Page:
Why is that by merely wanting something, we somehow repel it. I doubt it would be possible to quantify this effect under laboratory conditions, but what human being wouldn't agree? You only have to really want something for it to all of a sudden become elusive. Late for work and need the bus to come quickly? Need a taxi to the airport? Have a job interview and really want them to call you back? Waiting for a phone call from a potential suitor? Somehow we know that all these situations are prime candidates for frustration and anger.
It may seem like superstition, but it is a fundamental truth in life that by attaching ourselves to an outcome we lessen or even significantly reduce our chances of happiness.
The religions of the Indian sub-continent have harped on this idea for thousands of years. The Upanishads, the Bhagavad-Gita and the Buddhist Sutras all continually focus on relinquishing desire and attachments to people, feelings and things. They tell us to not to attach ourselves to the outcomes of our actions, just act freely. They assure us that this is the path to happiness and even enlightenment.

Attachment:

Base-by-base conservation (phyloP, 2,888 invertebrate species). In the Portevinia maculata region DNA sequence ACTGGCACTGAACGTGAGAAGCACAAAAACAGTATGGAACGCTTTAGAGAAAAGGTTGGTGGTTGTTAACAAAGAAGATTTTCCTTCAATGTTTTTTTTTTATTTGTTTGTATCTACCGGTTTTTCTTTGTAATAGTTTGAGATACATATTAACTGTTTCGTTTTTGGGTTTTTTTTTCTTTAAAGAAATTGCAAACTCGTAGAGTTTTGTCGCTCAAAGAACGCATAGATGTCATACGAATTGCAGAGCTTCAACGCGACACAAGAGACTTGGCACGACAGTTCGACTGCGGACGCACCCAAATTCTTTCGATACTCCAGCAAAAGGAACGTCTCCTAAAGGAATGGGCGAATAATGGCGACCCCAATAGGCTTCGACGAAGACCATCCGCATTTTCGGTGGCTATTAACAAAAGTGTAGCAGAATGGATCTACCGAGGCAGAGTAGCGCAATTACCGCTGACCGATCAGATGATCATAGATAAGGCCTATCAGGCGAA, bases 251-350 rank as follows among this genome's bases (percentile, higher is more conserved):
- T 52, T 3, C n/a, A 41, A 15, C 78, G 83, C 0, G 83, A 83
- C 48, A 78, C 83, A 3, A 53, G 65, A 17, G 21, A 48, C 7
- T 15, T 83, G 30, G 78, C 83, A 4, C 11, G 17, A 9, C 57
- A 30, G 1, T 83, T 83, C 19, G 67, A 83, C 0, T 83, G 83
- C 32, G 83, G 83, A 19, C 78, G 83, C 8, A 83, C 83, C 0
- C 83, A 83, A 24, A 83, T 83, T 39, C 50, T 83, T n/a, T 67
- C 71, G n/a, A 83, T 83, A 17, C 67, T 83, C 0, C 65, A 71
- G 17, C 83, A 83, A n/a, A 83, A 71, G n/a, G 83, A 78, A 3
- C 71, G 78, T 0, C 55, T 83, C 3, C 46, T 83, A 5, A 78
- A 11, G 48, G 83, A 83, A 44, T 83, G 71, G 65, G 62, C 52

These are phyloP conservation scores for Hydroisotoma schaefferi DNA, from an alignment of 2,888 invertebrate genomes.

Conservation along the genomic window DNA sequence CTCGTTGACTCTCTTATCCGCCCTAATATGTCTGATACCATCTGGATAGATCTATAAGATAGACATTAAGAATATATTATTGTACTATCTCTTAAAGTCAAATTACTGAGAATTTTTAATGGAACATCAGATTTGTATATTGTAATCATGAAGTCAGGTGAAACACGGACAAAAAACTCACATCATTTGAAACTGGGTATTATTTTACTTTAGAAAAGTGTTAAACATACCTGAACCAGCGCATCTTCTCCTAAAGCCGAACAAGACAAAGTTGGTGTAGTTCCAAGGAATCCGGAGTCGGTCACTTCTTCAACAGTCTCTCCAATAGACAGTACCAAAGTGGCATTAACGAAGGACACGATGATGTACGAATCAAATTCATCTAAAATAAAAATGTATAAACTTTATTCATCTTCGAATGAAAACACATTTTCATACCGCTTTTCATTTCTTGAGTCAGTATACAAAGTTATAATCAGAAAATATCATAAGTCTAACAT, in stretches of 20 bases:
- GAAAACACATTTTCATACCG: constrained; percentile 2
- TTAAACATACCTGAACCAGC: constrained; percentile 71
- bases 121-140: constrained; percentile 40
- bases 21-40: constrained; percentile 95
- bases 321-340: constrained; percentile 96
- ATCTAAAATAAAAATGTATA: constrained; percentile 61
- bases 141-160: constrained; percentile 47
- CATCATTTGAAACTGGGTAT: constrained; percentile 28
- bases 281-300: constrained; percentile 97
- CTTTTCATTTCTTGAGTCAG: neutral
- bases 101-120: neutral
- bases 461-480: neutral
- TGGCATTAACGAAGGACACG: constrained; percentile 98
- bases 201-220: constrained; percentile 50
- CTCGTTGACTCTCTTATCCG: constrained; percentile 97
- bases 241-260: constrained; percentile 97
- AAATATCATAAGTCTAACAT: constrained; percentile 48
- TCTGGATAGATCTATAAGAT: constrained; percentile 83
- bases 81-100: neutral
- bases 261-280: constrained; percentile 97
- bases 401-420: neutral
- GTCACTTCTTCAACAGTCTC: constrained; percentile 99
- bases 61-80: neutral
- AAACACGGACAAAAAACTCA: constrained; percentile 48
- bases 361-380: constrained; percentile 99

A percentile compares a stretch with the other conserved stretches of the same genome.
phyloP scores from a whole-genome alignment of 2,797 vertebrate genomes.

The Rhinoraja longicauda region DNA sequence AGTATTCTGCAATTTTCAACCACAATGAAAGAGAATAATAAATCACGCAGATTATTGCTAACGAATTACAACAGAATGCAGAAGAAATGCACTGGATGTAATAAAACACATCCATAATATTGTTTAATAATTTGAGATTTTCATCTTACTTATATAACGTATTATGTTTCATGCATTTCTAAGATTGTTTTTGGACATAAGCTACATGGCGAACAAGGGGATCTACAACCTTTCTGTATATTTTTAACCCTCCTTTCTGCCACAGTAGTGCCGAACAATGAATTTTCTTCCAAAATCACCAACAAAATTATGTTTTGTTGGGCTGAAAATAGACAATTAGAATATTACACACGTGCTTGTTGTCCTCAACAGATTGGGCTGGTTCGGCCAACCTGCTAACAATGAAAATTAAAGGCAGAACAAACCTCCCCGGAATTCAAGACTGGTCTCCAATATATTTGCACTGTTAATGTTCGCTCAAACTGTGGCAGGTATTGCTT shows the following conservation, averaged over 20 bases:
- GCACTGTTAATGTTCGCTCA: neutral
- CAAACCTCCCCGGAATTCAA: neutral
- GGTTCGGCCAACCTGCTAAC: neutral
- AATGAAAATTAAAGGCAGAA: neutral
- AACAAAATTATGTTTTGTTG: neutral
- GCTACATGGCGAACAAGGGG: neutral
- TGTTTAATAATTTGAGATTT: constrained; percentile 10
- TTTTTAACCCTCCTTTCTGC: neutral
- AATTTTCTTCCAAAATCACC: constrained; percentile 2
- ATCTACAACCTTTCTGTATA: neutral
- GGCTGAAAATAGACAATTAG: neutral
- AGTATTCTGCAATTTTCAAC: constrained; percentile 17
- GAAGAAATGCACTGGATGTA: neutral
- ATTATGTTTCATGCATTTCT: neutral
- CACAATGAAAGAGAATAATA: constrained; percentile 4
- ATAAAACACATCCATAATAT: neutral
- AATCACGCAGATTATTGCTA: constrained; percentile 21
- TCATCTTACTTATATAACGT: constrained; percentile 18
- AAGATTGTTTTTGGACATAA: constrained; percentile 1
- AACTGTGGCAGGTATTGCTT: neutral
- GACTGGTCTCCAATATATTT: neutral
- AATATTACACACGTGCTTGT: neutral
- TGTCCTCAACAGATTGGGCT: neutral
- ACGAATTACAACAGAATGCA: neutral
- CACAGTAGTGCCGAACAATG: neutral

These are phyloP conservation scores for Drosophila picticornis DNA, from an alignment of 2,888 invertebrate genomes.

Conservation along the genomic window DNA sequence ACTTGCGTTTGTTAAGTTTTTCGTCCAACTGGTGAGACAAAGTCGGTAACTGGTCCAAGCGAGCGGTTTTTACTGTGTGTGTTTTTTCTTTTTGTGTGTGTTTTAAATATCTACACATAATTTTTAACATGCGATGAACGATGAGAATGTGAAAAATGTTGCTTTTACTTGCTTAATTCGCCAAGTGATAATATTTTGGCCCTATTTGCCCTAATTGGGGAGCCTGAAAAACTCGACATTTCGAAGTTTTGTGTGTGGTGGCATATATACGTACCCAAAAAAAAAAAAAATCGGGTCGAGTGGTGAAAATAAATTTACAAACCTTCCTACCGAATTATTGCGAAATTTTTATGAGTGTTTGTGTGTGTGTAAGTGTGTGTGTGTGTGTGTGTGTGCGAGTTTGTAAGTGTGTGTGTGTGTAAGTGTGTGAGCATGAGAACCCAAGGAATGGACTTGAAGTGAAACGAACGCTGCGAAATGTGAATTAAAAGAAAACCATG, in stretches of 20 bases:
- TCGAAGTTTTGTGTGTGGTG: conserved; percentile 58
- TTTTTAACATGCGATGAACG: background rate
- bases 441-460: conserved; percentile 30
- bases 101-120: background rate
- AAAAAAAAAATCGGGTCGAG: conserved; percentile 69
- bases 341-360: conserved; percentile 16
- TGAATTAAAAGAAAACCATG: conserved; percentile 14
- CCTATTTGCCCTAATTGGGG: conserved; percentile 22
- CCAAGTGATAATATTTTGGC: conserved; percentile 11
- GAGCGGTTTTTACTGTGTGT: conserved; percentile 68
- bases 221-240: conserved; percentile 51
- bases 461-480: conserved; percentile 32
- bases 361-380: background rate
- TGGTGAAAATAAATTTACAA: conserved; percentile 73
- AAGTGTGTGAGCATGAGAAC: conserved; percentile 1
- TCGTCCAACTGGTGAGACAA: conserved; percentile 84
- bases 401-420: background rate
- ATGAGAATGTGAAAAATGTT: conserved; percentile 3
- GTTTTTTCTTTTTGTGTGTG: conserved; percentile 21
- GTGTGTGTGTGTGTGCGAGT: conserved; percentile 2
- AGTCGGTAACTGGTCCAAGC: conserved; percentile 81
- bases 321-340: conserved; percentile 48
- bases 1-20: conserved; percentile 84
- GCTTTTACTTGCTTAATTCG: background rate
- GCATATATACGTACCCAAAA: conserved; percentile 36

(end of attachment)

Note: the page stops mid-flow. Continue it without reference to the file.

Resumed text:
While these ideas "feel" very Buddhist they are just as much Hindu, the mother of Buddhism. Houston Smith in his wonderful work The World's Religions writes eloquently how Buddhism was born out of Hinduism only to be slowly absorbed back into it on the Indian sub-continent.
There is one very simple and important question to ask about the teaching of non-attachment, is it simply a safer bet? By not putting your eggs in any basket are you simply assuring that none get broken? Is it in effect a coward's path? It is not. It is the path of death, of transformation and of spiritual growth.
Non-attachment goes much deeper than just "being okay" with what happens. The key to understanding the concept of non-attachment is to focus on what is attaching itself to things, people and ideas. Becoming aware of attachment is the beginning of true consciousness. The ego is what is attaches itself, it is the glue. There is no psychological pain, frustration, heartbreak, anger or hate that the ego is not completely responsible for. The path to redemption always begins with discovering that we aren't who we really we think we are. The hero is never really the child of his "parents", he always winds up being some else's child. This is mythologies way of indicating that we are not the ego.